Overall, the reason season four proved “Mad Men” to be the truly amazing show everyone thinks it is is because this season really proved the show’s real ambitions. It is attempting to use the past, settings, and people to re-create the idea of America. Few shows have dared try to achieve something this big since “The Sopranos” and have gotten this close to being right. This season showed us the constant rising and falling of the American Dream. As from episode one, Draper has both exemplified and put down the myth of the self made man. What category he ultimately falls into still remains a mystery.
“Mad Men” has always remained fascinating because of the endless intrigue. What I love best is hard to say. It could be the fact that missing one facial expression can impact one’s perception of an episode. Or it could be how carefully every little detail is put on screen. Most importantly, I like it for a reason different from every other show I’ve ever enjoyed. While I enjoy most shows for having a sort of cinematic value, I enjoy “Mad Men” because its ambitions and overall contributions to the world are too grand to fit into one two hour time frame. The 1960s may be over, but the era of “Mad Men” will always continue.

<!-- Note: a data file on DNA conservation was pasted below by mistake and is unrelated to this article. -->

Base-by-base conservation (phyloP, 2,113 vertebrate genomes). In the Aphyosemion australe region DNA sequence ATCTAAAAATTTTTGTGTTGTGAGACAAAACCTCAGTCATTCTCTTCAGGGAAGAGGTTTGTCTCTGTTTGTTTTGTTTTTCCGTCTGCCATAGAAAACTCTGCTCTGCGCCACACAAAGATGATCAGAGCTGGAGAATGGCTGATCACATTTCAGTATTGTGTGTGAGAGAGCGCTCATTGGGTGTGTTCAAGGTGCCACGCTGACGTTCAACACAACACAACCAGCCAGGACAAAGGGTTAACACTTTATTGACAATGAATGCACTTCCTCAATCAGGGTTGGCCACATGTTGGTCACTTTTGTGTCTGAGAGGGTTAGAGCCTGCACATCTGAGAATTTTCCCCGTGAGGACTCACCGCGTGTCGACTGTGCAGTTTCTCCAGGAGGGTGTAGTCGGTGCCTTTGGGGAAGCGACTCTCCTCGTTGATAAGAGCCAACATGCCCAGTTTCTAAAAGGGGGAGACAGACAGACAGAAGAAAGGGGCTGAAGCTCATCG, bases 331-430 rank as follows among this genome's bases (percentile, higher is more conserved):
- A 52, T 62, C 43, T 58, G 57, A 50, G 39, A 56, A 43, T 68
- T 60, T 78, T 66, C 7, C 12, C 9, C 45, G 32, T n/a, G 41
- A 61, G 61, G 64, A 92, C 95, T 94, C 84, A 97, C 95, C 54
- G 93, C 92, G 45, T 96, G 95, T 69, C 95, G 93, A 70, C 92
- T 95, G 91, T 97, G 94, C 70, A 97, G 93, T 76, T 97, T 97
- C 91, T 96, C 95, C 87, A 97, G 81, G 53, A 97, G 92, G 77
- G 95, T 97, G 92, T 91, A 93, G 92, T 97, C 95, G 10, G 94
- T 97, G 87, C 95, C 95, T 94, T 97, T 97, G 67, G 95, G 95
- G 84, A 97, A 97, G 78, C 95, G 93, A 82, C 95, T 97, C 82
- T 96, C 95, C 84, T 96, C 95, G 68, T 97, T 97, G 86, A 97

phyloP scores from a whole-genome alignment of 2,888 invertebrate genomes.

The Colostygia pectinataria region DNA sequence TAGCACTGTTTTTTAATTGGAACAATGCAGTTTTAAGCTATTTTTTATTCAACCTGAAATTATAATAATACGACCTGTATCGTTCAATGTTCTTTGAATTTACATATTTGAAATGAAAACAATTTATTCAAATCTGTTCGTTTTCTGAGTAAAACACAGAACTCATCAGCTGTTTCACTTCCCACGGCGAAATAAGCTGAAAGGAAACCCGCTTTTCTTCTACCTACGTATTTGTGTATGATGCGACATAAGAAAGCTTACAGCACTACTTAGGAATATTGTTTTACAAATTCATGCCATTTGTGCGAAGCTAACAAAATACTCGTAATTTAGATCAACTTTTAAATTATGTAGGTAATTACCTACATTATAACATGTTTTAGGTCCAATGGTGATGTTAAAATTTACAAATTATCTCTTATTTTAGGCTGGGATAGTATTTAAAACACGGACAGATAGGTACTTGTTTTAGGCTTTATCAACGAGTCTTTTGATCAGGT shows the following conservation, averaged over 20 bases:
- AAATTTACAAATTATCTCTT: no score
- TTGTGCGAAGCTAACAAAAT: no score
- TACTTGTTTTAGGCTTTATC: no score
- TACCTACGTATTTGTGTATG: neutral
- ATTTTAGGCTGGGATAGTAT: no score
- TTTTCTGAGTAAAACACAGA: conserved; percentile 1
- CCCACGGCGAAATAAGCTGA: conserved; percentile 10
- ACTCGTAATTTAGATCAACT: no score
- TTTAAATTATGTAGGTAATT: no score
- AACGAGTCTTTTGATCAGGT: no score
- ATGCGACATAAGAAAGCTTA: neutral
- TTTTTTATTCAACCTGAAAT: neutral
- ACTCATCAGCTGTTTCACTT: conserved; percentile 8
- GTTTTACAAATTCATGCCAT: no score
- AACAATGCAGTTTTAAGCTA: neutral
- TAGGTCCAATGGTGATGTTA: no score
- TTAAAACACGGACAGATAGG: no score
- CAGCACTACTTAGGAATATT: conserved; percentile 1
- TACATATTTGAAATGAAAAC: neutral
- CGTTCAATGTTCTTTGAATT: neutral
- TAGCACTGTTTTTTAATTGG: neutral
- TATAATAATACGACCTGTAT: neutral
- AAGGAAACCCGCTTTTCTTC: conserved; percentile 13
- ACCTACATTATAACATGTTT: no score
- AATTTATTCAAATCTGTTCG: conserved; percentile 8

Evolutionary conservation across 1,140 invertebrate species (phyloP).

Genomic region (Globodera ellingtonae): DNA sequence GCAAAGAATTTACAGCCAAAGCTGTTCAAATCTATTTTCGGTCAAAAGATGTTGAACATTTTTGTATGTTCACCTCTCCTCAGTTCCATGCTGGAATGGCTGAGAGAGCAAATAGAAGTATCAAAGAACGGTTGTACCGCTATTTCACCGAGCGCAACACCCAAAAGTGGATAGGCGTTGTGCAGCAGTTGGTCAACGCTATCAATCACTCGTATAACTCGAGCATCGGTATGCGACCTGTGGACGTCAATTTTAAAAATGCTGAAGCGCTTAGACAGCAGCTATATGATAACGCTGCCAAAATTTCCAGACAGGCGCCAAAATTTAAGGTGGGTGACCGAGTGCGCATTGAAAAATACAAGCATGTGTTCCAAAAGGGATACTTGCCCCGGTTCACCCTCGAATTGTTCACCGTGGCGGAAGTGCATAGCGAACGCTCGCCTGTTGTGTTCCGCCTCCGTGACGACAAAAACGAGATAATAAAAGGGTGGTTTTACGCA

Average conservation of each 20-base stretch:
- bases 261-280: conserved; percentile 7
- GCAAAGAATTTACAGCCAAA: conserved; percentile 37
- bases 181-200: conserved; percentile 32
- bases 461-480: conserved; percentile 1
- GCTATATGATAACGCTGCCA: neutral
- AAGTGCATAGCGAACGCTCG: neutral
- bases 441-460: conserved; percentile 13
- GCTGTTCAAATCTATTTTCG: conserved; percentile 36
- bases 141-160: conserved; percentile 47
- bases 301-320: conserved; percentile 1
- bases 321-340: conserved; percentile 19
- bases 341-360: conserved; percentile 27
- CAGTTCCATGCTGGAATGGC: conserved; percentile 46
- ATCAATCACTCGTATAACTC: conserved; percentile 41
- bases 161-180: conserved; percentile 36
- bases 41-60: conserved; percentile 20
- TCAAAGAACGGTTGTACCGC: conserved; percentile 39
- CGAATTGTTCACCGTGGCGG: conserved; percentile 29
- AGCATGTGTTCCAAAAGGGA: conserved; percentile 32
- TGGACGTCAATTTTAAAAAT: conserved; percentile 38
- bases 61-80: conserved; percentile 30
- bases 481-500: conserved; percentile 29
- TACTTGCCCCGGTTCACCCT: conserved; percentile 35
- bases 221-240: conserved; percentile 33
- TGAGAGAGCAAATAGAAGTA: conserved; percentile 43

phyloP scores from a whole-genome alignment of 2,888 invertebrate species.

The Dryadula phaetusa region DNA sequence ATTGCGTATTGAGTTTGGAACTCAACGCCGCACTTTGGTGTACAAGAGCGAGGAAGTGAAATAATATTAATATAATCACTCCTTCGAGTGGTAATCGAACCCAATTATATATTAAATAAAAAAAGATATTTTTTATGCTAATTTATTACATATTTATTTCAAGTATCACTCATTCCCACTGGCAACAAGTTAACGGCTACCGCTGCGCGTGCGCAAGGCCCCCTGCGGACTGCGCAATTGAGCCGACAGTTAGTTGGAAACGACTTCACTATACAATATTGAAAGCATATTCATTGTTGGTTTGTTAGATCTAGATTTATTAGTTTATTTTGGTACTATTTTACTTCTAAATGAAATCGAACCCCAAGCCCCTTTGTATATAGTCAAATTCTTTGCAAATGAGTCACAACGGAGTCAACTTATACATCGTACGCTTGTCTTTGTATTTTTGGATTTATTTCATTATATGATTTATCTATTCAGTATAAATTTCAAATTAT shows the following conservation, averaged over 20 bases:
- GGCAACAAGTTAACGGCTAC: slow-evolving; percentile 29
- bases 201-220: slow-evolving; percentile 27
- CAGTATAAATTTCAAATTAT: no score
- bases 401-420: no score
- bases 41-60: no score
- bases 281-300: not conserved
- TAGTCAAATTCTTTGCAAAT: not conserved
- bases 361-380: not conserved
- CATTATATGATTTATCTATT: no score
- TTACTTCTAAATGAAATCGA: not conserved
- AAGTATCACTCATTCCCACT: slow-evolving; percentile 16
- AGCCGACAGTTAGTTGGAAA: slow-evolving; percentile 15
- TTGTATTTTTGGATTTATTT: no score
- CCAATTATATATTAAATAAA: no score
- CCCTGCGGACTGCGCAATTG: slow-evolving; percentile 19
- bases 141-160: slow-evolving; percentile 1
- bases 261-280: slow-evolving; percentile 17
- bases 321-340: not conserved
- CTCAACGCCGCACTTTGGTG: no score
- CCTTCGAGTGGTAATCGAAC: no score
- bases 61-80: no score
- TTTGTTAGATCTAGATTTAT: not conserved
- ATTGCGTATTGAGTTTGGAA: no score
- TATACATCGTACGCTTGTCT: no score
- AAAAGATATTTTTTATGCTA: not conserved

“The Social Network,” like any good movie trying to understand a mysterious reality, doesn’t strive to tell the whole truth but rather come as close to the truth as humanly possible.
This is all fitting, as most of the movie takes place in a context where one must swear the whole truth and nothing but the truth. In the almost present day, Facebook co-founder Mark Zuckerberg (Jesse Eisenberg) finds himself being sued by two former classmates, the Winklevoss twins (Josh Pence and Armie Hammer), for apparently stealing their idea. At the same time, he is also being sued by his disgruntled former CFO (and best friend) Eduardo Saverin (Andrew Garfield).
During the cases, the film provides a series of very important flashbacks. They track Facebook’s conception during Zuckerberg’s sophomore year at Harvard along with the site’s rise to popularity under the watch of Sean Parker (Justin Timberlake), and Zuckerberg’s fall into further pain and loneliness.